By John Anderson

When I happened upon the pumpkin unloading at the First Congregational Church a few weeks back, I was amazed at the efficiency of the operation. Volunteers of all ages carried 2650 large pumpkins from the tractor trailer and placed them throughout the lawn on pallets placed by volunteers and stored by other volunteers in the off season which is basically 11 months of the year. Cardboard boxes with small pumpkins and gourds were also offloaded and offered for sale. The common theme here is volunteers, and their efforts benefit many.

This project is possible because of Pumpkin Patch Fundraisers in Greensboro, North Carolina which has been facilitating no-risk fundraisers for churches and other non-profits for over 30 years. They have leased land since 1989 on the Navajo Reservation in Farmington, New Mexico where they pay for all associated costs of growing over 5.5 million pumpkins on 1200 acres. They also pay the trucking costs to ship the pumpkins to their partners, over 1300 in 48 states. In 2009, truckers logged 1.6 million miles delivering pumpkins to their partners.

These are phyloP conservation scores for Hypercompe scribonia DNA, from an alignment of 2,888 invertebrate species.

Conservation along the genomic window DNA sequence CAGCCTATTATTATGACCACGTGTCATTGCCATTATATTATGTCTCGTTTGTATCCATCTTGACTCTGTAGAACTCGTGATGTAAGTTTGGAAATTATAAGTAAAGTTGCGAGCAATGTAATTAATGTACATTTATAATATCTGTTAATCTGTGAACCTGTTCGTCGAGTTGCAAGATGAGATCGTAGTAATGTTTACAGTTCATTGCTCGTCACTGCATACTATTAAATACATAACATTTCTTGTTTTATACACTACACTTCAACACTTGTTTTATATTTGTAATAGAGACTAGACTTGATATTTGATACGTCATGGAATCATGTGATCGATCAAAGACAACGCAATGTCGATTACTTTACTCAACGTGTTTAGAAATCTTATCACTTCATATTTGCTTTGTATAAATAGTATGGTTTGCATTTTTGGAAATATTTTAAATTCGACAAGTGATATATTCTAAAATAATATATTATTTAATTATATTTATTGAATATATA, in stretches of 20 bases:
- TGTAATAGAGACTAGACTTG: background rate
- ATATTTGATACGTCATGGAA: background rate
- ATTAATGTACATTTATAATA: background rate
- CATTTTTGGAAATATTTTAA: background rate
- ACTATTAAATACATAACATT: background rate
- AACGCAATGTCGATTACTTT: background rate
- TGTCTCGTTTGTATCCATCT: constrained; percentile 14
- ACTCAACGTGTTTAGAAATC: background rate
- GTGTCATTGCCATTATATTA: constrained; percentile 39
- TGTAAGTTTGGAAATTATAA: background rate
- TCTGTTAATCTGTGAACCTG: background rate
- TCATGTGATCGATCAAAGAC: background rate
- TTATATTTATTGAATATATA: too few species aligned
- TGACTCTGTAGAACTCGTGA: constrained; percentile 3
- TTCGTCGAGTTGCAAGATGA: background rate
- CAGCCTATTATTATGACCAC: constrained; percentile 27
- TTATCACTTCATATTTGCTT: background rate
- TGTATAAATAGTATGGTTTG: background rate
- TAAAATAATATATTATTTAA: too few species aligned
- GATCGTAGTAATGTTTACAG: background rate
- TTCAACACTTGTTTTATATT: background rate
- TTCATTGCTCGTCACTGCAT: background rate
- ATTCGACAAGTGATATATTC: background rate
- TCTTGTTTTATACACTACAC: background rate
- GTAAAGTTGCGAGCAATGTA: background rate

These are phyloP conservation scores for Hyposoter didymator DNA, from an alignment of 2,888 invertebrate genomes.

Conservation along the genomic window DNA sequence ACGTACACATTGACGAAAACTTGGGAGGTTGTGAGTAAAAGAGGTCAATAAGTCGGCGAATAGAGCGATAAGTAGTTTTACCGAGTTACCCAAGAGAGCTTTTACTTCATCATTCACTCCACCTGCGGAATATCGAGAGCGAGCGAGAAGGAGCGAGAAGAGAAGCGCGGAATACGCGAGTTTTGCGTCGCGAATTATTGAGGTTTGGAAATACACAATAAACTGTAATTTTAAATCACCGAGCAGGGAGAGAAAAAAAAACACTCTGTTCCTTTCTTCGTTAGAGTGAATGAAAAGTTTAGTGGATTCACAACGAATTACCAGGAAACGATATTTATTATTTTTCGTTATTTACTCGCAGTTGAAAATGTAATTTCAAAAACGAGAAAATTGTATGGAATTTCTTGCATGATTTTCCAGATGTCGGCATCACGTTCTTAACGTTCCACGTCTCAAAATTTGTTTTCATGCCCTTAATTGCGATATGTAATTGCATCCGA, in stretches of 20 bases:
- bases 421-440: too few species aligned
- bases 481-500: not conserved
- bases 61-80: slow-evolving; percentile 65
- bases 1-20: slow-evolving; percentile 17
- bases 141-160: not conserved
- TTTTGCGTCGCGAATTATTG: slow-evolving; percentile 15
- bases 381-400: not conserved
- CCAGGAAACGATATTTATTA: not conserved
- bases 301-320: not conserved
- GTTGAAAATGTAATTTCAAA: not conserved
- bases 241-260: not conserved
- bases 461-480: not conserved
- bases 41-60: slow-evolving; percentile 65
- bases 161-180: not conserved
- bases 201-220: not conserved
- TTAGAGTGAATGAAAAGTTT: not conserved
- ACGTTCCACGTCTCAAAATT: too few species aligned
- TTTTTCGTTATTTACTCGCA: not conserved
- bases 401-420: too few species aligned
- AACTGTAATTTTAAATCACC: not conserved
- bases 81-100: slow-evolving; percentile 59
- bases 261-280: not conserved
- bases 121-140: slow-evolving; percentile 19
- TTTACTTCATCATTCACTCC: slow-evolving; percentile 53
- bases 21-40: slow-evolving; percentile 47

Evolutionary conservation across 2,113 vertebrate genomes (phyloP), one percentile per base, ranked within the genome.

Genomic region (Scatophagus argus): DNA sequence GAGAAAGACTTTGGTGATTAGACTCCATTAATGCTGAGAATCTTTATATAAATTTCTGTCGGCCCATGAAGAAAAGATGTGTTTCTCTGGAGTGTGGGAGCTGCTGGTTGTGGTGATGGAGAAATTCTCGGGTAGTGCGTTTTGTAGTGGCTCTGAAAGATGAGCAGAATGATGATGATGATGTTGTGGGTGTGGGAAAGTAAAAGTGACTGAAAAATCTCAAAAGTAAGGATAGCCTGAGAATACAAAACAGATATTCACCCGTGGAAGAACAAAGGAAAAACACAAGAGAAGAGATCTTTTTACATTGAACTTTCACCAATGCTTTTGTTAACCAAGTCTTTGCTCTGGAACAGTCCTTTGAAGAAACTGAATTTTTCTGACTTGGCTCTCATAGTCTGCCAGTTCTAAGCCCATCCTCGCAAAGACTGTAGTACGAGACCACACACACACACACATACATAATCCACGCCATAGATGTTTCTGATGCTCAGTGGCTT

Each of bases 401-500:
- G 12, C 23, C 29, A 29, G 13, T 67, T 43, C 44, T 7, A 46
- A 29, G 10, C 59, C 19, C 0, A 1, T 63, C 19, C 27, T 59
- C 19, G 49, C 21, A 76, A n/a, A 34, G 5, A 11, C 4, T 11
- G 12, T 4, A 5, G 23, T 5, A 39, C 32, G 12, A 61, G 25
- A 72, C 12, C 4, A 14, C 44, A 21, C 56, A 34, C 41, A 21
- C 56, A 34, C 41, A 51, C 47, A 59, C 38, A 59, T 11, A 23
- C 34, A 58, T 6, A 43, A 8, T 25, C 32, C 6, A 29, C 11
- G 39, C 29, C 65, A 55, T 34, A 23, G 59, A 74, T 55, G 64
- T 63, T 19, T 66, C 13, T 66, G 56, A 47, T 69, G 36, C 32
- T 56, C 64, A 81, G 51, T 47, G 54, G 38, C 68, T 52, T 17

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On a local level, Diane Moore and Shirley Hill are the co-chairs this fall, and it was all hands on deck when the semi pulled over on Church St. The church makes some donations to local causes like Keep Auburn Warm, but most of their cut goes to fund other church activities. Those activities often benefit Auburn citizens as well. After the trailer was empty of pumpkins, children distributed the straw that gave this precious load some cushion over the 2,000-mile journey.

In the end, the town benefits, the church benefits, truckers benefit, and the Native Americans in New Mexico benefit. This is a real feel good effort, and all involved should feel a great sense of pride. Pumpkins will be on sale through Halloween. Have a look at some images from October 4th and 5th.